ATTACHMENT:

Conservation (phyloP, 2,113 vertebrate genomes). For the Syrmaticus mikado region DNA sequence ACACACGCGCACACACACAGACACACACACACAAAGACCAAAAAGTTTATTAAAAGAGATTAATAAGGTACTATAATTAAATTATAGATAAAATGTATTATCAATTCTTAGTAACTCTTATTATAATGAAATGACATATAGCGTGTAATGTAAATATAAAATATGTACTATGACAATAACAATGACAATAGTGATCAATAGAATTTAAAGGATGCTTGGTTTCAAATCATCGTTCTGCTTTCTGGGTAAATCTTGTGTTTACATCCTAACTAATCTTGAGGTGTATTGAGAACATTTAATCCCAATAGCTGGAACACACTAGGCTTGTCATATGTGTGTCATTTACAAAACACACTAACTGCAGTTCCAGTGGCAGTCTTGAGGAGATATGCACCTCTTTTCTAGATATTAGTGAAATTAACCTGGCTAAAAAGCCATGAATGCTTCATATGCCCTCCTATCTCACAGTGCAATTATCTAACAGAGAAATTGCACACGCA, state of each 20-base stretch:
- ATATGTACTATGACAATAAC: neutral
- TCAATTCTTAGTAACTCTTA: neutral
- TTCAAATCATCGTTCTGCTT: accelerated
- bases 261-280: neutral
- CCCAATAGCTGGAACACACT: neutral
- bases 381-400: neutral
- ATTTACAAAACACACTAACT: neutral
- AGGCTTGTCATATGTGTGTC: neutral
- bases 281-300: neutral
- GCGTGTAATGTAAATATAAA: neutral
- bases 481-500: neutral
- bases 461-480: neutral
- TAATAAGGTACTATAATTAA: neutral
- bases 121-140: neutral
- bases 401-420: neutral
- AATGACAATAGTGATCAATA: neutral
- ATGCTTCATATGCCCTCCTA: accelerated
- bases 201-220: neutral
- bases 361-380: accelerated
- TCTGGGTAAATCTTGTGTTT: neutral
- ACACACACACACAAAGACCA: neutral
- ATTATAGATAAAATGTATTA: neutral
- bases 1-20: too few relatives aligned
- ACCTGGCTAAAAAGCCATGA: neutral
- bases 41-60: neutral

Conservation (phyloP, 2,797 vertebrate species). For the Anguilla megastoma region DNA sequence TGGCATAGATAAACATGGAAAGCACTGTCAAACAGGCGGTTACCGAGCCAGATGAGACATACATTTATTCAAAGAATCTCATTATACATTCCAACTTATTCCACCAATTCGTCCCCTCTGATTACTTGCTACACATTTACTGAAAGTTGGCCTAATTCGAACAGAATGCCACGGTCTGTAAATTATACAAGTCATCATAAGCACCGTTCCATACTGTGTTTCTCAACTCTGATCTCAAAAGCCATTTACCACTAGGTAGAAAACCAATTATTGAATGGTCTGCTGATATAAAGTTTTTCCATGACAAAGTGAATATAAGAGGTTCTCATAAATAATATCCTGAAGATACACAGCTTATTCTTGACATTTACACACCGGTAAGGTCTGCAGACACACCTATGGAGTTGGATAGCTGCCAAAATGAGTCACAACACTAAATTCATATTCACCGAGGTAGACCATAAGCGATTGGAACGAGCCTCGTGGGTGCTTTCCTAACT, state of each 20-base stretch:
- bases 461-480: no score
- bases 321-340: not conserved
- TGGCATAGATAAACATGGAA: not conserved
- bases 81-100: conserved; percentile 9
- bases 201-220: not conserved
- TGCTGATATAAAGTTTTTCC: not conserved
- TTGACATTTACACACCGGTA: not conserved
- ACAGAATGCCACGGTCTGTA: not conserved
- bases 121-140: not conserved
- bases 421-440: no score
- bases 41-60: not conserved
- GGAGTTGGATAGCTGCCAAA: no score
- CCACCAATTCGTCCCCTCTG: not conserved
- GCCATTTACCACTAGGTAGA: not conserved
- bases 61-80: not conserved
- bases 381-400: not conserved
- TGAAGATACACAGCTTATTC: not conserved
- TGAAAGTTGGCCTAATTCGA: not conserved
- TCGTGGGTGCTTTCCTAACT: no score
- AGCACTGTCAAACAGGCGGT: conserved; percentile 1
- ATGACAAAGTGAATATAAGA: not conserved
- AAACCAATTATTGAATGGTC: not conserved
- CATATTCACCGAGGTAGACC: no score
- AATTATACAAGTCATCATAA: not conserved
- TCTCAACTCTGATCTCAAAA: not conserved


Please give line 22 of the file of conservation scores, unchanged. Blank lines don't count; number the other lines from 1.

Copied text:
- ACACACACACACAAAGACCA: neutral